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Volume 7, Number 34 -- October 3, 2007

APIs Sometimes Fail (But Programmers Don't Have To)

Published: October 3, 2007

by Ted Holt

My ambition is to eventually be as smart as my teenagers. Some days I think I'll make it. After all, my old man became downright brilliant once I left home and had to start paying my own bills. On other days, like days when I try to write computer programs, I have the gravest of doubts.

One of those days occurred recently, when I spent half a day trying to find a bug in my code. It turned out that a call to the Send Program Message API, QMHSNDPM, was failing, and I wasn't bothering to check whether the call succeeded or not. My friend Cletus the Codeslinger reveled in ragging me about it. "What moron told you you were fit to be a programmer?" he sneered. "If you'd read my assertions article, that wouldn't have happened." Of course, I did read the article--I'm the editor. But it's foolish to argue with someone when he's right.

Most System i APIs, including QMHSNDPM, use a data structure to report errors. (Exceptions are the ILE CEE APIs, which use feedback codes and conditions, and the Unix-type, and National Language Data Conversion, which use the errno variable.) The data structure has two formats--ERRC0100 and ERRC0200. You can use either one. Or you can tell the API to send an escape message, rather than load a data structure.

Let's look at an RPG prototype for the API that got me in trouble.

D SendPgmMsg      pr                  extpgm('QMHSNDPM')
D   MsgID                        7    const
D   MsgFile                     20    const
D   MsgDta                      80    const
D   MsgDtaLen                   10i 0 const
D   MsgType                     10    const
D   MsgQ                        10    const
D   MsgQNbr                     10i 0 const
D   MsgKey                       4
D   Error                      ????

The ninth parameter, which I have defined with question marks for now, tells QMHSNDPM how the programmer wants the API to report errors. The first four bytes of the error parameter contain a binary number, which is the key to the whole thing. If that number is zero, the API is to report errors by sending diagnostic and escape messages. If that number is positive, the API is to report errors through a data structure formatted according to the ERRC0100 format. If that number is negative one, the API is to report errors through the data structure according to the ERRC0200 format.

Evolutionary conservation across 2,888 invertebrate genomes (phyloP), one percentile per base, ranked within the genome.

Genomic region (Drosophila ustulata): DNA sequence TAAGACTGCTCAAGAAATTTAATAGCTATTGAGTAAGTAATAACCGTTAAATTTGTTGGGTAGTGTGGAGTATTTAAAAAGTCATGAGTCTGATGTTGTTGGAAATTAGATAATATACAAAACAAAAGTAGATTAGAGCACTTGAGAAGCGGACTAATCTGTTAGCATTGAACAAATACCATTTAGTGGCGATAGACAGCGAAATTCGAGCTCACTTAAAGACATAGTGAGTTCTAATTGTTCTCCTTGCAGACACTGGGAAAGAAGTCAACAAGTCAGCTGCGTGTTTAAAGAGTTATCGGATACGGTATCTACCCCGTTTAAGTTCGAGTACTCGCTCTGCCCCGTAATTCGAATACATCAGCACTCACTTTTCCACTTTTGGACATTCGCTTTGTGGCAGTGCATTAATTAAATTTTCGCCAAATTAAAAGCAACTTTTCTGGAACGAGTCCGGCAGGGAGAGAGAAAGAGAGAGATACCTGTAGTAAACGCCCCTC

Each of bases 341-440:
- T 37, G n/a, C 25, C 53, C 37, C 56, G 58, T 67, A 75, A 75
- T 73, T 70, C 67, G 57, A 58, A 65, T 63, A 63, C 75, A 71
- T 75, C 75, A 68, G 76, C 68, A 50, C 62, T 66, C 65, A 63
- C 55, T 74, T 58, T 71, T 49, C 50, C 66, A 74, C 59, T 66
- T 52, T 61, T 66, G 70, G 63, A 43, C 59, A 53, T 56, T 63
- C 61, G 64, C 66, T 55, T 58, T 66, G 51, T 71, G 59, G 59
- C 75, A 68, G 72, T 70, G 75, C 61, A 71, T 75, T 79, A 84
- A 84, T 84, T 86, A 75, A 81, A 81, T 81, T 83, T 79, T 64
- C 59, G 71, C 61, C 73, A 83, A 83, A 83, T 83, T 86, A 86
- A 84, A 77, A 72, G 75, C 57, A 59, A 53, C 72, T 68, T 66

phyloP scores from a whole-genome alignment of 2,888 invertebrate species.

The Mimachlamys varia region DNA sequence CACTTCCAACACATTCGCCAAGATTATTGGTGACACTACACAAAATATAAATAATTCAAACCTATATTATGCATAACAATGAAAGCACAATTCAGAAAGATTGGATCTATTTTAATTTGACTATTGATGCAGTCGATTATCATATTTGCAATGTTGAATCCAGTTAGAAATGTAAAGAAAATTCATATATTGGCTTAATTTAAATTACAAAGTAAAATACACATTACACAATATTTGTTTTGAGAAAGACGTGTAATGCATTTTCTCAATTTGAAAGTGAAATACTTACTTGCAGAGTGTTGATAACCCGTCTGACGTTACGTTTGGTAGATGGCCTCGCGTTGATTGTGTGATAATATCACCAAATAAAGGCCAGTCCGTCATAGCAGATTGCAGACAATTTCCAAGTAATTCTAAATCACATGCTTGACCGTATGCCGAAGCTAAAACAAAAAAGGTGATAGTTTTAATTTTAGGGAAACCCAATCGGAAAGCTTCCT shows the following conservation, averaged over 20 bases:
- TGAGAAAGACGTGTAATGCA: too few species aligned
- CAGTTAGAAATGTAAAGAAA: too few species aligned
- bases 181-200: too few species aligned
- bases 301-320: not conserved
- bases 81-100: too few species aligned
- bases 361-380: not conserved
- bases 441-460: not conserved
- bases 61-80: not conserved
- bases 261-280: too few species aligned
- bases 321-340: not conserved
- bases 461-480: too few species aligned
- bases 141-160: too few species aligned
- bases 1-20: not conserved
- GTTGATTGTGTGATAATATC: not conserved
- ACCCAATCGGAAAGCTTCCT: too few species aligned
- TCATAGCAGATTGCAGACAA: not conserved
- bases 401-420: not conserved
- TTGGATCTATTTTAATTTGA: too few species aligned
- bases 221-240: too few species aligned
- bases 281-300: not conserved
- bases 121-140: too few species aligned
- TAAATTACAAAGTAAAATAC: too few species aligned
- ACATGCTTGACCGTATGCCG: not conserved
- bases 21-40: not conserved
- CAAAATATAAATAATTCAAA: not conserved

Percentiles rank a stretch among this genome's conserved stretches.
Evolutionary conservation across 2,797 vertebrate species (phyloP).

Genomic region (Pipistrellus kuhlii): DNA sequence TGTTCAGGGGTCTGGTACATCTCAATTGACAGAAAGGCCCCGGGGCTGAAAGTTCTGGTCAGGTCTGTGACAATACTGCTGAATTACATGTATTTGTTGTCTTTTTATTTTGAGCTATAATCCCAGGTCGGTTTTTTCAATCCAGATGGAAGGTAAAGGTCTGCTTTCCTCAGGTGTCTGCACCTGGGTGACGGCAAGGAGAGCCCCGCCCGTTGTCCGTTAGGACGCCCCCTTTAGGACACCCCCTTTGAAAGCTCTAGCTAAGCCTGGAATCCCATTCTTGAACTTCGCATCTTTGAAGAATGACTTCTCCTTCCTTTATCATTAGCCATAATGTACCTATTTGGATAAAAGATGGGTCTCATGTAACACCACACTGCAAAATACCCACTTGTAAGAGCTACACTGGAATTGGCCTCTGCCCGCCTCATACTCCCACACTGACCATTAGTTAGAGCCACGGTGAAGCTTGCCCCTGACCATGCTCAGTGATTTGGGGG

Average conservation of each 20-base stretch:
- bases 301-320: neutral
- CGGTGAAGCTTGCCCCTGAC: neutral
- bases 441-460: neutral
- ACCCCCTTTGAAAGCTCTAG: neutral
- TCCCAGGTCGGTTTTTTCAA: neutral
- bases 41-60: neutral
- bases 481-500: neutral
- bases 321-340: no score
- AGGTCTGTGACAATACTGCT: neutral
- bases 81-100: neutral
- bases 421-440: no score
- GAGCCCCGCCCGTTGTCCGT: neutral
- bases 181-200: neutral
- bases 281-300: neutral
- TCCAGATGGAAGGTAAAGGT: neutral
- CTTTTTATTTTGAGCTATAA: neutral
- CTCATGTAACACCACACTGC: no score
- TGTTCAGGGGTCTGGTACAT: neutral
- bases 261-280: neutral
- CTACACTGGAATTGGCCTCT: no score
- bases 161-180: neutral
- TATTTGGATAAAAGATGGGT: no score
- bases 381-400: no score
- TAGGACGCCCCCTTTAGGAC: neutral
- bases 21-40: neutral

If you want to receive diagnostic and escape messages, you don't even need a data structure. A scalar value will do. Notice the last line of the prototype, where the error parameter is defined as a four-byte integer.

D SendPgmMsg      pr                  extpgm('QMHSNDPM')
D   MsgID                        7    const
D   MsgFile                     20    const
D   MsgDta                      80    const
D   MsgDtaLen                   10i 0 const
D   MsgType                     10    const
D   MsgQ                        10    const
D   MsgQNbr                     10i 0 const
D   MsgKey                       4
D   Error                       10i 0 const

Here's a call to the API that illustrates this option.

 /free
     monitor;
        SendPgmMsg ('CPF9898': 'QCPFMSG   QSYS':
            MsgDta: %len(MsgDta): '*INFO': '*PGMBDY': 1:
            MsgKey: *zero);
        on-error;
            // it bombed; do something
        endmon;

If you prefer to use the data structure, that's fine. I have found ERRC0100 to be sufficient. You can pass it as many bytes as you wish. I recommend a minimum of 16 bytes, but I have come to prefer 272, as this length allows for 256 bytes of message data.

Here's the revised prototype and the data structure for the error feedback.

     D SendPgmMsg      pr                  extpgm('QMHSNDPM')
     D   MsgID                        7    const
     D   MsgFile                     20    const